Wednesday, 5 November 2014


Depression is a disorder that involves the body, mood and thoughts, and can affect the way you feel about yourself, the way you eat and sleep, and the way you think about things. It is quite normal for most people to feel a little down or pessimistic from time to time. It is important to realise that depression is not a sign of weakness and that it is not easy for the depressed person to 'pull themselves together' and get better by themselves. Without any form of treatment the symptoms can often go on for months or years.

Anti-depressant medications, on a doctor’s prescription, are very helpful in addressing the imbalances in brain chemistry which occur in the depressed mind. However, it is my experience, both as a former pharmacist and a former sufferer of depression, that medication is not necessarily a permanent solution to the problem. The problem lies in the way we think; and the way we think is what causes that chemical imbalance in the first place. To change the way we feel, we must change the way we think. Of course, when you are depressed, that's much easier said than done! That's where therapy can help.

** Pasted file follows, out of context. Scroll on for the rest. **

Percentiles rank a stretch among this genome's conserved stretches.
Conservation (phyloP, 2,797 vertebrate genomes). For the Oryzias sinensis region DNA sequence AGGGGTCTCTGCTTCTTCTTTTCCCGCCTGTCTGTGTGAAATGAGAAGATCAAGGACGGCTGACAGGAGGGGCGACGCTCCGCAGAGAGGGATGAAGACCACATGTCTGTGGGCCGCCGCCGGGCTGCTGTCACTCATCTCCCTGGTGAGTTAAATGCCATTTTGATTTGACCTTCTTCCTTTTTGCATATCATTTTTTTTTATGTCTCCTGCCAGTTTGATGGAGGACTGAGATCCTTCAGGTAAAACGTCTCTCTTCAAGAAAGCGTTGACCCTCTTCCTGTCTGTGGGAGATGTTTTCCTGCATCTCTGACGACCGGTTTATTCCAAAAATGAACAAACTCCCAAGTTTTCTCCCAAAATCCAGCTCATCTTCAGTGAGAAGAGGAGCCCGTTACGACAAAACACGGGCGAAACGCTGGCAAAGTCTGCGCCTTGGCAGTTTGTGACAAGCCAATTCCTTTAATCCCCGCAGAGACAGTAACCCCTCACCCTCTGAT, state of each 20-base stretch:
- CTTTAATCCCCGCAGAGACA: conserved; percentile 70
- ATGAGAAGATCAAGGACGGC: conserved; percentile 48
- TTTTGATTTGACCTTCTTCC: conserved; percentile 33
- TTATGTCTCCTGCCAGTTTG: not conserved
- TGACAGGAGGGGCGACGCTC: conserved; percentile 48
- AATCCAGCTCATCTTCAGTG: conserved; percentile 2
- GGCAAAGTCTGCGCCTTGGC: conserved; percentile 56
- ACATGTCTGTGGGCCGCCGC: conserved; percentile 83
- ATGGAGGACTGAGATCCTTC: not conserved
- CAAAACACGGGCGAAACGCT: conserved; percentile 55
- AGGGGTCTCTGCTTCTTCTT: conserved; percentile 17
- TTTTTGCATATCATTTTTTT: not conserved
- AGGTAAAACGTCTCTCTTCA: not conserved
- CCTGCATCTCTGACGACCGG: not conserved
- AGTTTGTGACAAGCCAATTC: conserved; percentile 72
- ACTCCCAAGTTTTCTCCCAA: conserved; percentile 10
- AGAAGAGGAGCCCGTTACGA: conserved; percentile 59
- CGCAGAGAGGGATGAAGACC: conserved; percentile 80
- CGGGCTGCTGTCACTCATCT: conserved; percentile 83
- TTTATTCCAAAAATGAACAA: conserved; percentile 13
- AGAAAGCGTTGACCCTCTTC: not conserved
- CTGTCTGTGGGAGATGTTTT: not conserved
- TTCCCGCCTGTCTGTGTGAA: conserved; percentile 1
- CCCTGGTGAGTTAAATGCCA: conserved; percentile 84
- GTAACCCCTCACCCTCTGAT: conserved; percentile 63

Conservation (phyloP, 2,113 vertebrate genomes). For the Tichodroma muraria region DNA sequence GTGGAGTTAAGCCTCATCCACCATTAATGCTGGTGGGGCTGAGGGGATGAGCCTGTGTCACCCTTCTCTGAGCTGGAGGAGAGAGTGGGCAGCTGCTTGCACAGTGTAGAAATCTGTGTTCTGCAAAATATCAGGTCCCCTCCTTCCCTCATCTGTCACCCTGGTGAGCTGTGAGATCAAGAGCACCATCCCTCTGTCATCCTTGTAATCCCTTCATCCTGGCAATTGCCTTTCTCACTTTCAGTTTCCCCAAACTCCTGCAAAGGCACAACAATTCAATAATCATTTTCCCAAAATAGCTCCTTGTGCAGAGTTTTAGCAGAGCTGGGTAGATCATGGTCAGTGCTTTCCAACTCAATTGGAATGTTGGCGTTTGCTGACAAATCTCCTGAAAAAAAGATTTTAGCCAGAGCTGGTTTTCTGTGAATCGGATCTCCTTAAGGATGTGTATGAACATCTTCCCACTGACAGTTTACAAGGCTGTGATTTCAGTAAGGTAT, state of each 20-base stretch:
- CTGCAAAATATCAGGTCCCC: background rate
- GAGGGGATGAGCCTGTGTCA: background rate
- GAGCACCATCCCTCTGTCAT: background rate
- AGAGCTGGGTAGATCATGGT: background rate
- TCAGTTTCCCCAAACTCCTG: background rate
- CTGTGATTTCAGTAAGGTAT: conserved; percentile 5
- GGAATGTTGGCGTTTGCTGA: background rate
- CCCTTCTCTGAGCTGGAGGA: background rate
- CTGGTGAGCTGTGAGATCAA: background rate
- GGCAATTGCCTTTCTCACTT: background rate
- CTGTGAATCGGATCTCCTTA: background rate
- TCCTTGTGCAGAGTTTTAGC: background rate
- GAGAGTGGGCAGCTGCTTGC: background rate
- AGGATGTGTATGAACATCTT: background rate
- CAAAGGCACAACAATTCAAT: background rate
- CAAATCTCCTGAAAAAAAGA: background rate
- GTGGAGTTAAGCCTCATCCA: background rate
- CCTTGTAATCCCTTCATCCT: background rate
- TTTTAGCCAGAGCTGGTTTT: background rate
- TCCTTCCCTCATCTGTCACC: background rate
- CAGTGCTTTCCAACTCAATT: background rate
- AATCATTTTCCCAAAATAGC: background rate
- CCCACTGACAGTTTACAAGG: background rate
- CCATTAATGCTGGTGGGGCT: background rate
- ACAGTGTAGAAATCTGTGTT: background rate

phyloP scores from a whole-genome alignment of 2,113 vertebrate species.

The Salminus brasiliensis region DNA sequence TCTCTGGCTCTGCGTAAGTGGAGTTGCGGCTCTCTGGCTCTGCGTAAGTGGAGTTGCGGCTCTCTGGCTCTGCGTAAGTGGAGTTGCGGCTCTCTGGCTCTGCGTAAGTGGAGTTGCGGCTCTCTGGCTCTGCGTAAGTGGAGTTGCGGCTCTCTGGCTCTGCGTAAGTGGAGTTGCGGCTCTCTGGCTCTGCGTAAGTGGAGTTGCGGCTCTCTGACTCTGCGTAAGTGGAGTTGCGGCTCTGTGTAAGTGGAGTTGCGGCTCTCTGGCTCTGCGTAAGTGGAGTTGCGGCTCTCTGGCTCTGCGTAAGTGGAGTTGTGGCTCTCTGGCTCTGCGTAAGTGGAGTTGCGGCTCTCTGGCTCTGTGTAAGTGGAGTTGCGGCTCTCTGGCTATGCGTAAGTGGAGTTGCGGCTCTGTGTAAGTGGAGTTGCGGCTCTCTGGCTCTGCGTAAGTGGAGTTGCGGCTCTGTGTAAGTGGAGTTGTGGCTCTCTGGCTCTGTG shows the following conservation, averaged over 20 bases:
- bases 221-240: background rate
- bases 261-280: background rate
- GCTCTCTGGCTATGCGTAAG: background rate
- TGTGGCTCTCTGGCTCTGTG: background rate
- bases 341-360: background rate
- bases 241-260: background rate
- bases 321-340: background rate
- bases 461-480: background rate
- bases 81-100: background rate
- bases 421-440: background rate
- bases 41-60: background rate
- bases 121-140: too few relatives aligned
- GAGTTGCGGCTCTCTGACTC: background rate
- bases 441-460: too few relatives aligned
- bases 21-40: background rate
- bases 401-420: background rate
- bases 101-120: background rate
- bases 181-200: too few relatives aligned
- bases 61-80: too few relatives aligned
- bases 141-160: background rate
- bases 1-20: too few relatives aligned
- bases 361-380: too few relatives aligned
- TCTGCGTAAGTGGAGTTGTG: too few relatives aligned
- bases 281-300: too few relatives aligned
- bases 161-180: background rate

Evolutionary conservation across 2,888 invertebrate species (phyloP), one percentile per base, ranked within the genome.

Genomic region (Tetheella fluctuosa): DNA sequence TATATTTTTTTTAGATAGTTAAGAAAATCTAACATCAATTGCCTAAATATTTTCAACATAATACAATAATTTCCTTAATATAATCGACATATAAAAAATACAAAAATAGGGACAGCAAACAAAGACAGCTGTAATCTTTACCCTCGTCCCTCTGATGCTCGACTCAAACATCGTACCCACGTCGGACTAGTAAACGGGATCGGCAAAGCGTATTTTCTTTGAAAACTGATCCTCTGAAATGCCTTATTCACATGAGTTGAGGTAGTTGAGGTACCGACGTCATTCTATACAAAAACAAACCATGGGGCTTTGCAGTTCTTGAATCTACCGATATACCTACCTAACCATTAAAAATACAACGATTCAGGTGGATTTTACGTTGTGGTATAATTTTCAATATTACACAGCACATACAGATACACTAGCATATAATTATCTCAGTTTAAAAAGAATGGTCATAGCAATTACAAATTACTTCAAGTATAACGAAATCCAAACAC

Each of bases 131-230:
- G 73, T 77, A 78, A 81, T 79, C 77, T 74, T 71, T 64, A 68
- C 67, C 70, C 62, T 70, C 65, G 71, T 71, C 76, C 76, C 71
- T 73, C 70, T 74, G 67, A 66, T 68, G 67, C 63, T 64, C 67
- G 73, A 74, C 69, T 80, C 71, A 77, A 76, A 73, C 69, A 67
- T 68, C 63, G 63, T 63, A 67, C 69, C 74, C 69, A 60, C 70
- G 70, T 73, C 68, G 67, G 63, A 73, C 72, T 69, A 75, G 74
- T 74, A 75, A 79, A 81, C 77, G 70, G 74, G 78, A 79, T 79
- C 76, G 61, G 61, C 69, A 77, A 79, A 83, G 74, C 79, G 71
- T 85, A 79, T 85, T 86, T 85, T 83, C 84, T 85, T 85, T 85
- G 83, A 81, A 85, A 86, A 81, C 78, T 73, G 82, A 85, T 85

Depression Q&A

What is depression?

We all go through spells of feeling down, but when you're depressed you feel persistently sad for weeks or months, rather than just a few days. Depression affects how you feel, think and behave and can lead to a variety of emotional and physical problems. You may have trouble doing normal day-to-day activities, and it may even feel sometimes as if life isn't worth living.

What are the symptoms of depression?

The symptoms vary between individuals, but typically include anxiety, insomnia, lasting feelings of sadness or hopelessness and loss of interest in things you used to enjoy doing. A fairly comprehensive list of possible symptoms can be found by following this link

How is depression diagnosed and treated?

Remember only a doctor is qualified to diagnose depression, so that should be your first port of call if you think you may be suffering. Medication may be prescribed, which is designed to correct some of the “chemical imbalances” which occur in the brain during depression. Although this does not “cure” depression, it can greatly relieve the symptoms and make therapy a lot quicker and easier. It is only by therapy that the underlying thought processes can be amended and the depression truly defeated.

How long does it take to feel better?

The time taken to feel better depends on how bad the symptoms are and how long the patient has suffered them. Typically an average of eight to twelve sessions of therapy may be needed to break the cycle of depressive thoughts and remove the associated anxiety. Feel free to contact me via my web site or by telephone if you would like to know more detail, or to arrange a free introductory consultation.

021 487 6072